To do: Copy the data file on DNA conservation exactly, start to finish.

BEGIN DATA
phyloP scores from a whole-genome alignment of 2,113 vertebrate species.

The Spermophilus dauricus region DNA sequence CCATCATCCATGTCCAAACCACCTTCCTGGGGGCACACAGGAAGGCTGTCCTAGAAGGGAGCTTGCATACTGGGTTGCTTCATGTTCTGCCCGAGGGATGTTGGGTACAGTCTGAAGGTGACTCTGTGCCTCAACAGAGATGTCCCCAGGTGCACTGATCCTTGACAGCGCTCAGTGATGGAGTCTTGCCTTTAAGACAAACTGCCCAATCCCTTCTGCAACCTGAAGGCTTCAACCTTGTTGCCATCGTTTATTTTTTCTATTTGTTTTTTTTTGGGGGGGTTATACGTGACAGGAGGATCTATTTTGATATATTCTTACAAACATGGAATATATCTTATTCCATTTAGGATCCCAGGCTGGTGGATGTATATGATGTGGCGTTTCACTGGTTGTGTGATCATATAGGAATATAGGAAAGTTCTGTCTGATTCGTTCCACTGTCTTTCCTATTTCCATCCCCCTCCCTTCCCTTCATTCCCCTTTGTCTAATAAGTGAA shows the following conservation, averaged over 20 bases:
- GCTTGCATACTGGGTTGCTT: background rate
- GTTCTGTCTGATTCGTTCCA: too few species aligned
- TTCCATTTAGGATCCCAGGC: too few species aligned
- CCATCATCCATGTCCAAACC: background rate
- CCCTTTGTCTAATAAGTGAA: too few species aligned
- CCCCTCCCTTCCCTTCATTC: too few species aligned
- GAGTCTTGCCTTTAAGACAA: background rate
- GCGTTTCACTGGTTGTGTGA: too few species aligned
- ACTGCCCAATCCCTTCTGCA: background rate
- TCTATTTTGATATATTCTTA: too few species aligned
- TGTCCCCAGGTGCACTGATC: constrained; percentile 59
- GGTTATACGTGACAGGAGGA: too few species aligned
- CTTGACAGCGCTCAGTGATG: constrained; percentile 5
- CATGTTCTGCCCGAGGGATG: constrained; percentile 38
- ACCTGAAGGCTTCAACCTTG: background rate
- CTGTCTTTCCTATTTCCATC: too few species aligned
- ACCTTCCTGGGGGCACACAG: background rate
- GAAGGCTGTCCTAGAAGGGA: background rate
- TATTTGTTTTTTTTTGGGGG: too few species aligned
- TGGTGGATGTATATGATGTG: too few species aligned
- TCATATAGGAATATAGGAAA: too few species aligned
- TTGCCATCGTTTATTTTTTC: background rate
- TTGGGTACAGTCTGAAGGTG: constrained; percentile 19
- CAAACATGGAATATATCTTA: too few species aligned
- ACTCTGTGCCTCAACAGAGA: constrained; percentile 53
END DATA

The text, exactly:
phyloP scores from a whole-genome alignment of 2,113 vertebrate species.

The Spermophilus dauricus region DNA sequence CCATCATCCATGTCCAAACCACCTTCCTGGGGGCACACAGGAAGGCTGTCCTAGAAGGGAGCTTGCATACTGGGTTGCTTCATGTTCTGCCCGAGGGATGTTGGGTACAGTCTGAAGGTGACTCTGTGCCTCAACAGAGATGTCCCCAGGTGCACTGATCCTTGACAGCGCTCAGTGATGGAGTCTTGCCTTTAAGACAAACTGCCCAATCCCTTCTGCAACCTGAAGGCTTCAACCTTGTTGCCATCGTTTATTTTTTCTATTTGTTTTTTTTTGGGGGGGTTATACGTGACAGGAGGATCTATTTTGATATATTCTTACAAACATGGAATATATCTTATTCCATTTAGGATCCCAGGCTGGTGGATGTATATGATGTGGCGTTTCACTGGTTGTGTGATCATATAGGAATATAGGAAAGTTCTGTCTGATTCGTTCCACTGTCTTTCCTATTTCCATCCCCCTCCCTTCCCTTCATTCCCCTTTGTCTAATAAGTGAA shows the following conservation, averaged over 20 bases:
- GCTTGCATACTGGGTTGCTT: background rate
- GTTCTGTCTGATTCGTTCCA: too few species aligned
- TTCCATTTAGGATCCCAGGC: too few species aligned
- CCATCATCCATGTCCAAACC: background rate
- CCCTTTGTCTAATAAGTGAA: too few species aligned
- CCCCTCCCTTCCCTTCATTC: too few species aligned
- GAGTCTTGCCTTTAAGACAA: background rate
- GCGTTTCACTGGTTGTGTGA: too few species aligned
- ACTGCCCAATCCCTTCTGCA: background rate
- TCTATTTTGATATATTCTTA: too few species aligned
- TGTCCCCAGGTGCACTGATC: constrained; percentile 59
- GGTTATACGTGACAGGAGGA: too few species aligned
- CTTGACAGCGCTCAGTGATG: constrained; percentile 5
- CATGTTCTGCCCGAGGGATG: constrained; percentile 38
- ACCTGAAGGCTTCAACCTTG: background rate
- CTGTCTTTCCTATTTCCATC: too few species aligned
- ACCTTCCTGGGGGCACACAG: background rate
- GAAGGCTGTCCTAGAAGGGA: background rate
- TATTTGTTTTTTTTTGGGGG: too few species aligned
- TGGTGGATGTATATGATGTG: too few species aligned
- TCATATAGGAATATAGGAAA: too few species aligned
- TTGCCATCGTTTATTTTTTC: background rate
- TTGGGTACAGTCTGAAGGTG: constrained; percentile 19
- CAAACATGGAATATATCTTA: too few species aligned
- ACTCTGTGCCTCAACAGAGA: constrained; percentile 53